Lampyridae is a family in the beetle order Coleoptera, members of which are commonly called fireflies, lightning bugs, or glow worms due to their conspicuous nocturnal (or, more accurately, crepuscular) use of bioluminescence to attract mates or prey. The firefly is capable of producing a "cold light" containing no ultraviolet rays, with a wavelength from 510 to 670 nanometers, pale yellowish or reddish green in color, with a lighting efficiency of 96%.
There are more than 2000 species of firefly found in
temperate and tropical environments around the world. Many
species can be found in marshes or in wet, wooded areas where
their larvae have more abundant sources of food.
Fireflies tend to be brown and soft-bodied, often with the elytra more leathery than in other beetles. Though the females of some species are similar in appearance to males, larviform females are found in many other firefly species. These females can often be distinguished from the larvae only because they have compound eyes. The most commonly known fireflies are nocturnal, though there are numerous species that are diurnal. Most diurnal species are non-luminescent, though some species that remain in shadowy areas can produce light.
A few days after mating, a female lays her fertilized eggs on or just below the surface of the ground. The eggs hatch 3-4 weeks later and the larva feed until the end of the summer. The larvae are commonly called glowworms, not to be confused with the distinct beetle family Phengodidae or fly genus Arachnocampa. Lampyrid larvae have simple eyes. The term glowworm is also used for both adults and larvae of species such as Lampyris noctiluca, the common European glowworm, in which only the non-flying adult females glow brightly and the flying males glow only very weakly and intermittently. Fireflies over winter (some species for several years) during the larval stage. Some do this by burrowing underground, while others find places on or under the bark of trees. They emerge in the spring. After several weeks of feeding, they pupate for 1 to 2.5 weeks and emerge as adults. The larvae of most species are specialized predators and feed on other larvae, terrestrial snails, and slugs. Some are so specialized that they have grooved mandibles which deliver digestive fluids directly to their prey. The diet of adults is variable. It has been reported that some are predatory and some feed on plant pollen or nectar.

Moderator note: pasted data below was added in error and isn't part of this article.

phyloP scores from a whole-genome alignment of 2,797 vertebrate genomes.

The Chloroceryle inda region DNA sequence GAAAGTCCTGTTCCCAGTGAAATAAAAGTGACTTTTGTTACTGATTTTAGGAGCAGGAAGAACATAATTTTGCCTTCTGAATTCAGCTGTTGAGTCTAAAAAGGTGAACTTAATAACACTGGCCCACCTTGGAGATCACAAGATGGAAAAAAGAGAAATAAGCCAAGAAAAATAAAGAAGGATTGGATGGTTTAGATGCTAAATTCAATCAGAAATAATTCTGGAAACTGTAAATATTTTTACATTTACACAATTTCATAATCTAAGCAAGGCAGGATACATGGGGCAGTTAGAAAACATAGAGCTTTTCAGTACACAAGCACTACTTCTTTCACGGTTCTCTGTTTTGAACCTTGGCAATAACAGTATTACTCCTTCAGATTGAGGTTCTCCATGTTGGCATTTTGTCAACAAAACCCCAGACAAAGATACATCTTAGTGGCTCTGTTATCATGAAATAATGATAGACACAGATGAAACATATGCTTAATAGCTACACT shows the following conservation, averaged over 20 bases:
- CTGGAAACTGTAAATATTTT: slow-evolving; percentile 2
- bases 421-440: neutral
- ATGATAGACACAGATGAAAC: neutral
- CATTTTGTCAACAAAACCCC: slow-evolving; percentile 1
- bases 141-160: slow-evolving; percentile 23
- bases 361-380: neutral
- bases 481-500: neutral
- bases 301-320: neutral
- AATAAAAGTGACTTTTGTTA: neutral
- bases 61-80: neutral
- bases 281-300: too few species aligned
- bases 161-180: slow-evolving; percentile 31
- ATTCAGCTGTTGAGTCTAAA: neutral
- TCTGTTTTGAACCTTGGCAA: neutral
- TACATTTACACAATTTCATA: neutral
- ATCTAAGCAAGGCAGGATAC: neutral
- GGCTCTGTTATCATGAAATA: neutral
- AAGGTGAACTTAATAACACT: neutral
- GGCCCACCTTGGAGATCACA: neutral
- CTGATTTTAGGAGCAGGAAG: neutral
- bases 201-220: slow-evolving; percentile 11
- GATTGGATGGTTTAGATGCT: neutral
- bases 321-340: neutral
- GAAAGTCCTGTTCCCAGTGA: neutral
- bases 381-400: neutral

Light production in fireflies is due to a chemical reaction that occurs in specialized light-emitting organs, usually on the lower abdomen. The enzyme luciferase acts on luciferin in this organ to stimulate light emission. This reaction is of scientific interest. Genes coding for these substances have been inserted into many different organisms (see “Applications” in Luciferase). Luciferase is also used in forensics, and the enzyme has medical uses.
For adult beetles, it is primarily used to locate other
individuals of the same species for reproduction. Many species,
especially in the genus Photinus (genus), are distinguished by
the unique courtship flash patterns emitted by flying males in
search of females. Photinus females generally do not fly, but
give a flash response to males of their own species.
Bioluminescence is a very efficient process. 90 per cent of the firefly's energy is converted into light. By comparison, an incandescent electric bulb can convert only 10 percent of total energy into light, and the remainder is emitted as heat.
Tropical fireflies, particularly in Southeast Asia (Thailand and Malaysia), routinely synchronize their flashes among large groups, a startling example of spontaneous biological order. This phenomenon occurs through the night along river banks in the Malaysian jungles every day of the year. Current hypotheses about the causes of this behavior involve diet, social interaction, and altitude. In the United States, one of the most famous sightings of fireflies blinking in unison occurs near Elkmont, Tennessee in the Great Smoky Mountains during the second week of June. Congaree National Park in South Carolina is host to the phenomenon.
Female Photuris fireflies are known for mimicking the mating flashes of other fireflies for the sole purpose of predation. Target males are attracted to what appears to be a suitable mate, and are then eaten. For this reason the Photuris female is sometimes referred to as "femme fatale".
Many fireflies do not produce light. Usually these species are diurnal, or day-flying, such as those in the genus Ellychnia. A few diurnal fireflies that primarily inhabit shadowy places, such as beneath tall plants or trees, are luminescent. One such genus is Lucidota. All fireflies glow as larvae. Bioluminescence serves a different function in lampyrid larvae than it does in adults. It appears to be a warning signal to predators, since many firefly larvae contain chemicals that are distasteful or toxic.
Fireflies were a part of ancient Mayan mythology, often being associated with the stars. Further, they were associated with cigar smoking and may have had at least one representative in the pantheon of Mayan gods (Lopes 2004). The ancient Chinese sometimes captured fireflies in transparent or semi-transparent containers and used them as (short-term) lanterns. The firefly is the state insect of Pennsylvania. At one point, Indiana seriously considered making the State's insect the firefly, but the legislature never put the measure to a vote.
This Firefly Page is Copyright The Animal Web Guide © 2004 - 2009 Chuck Ayoub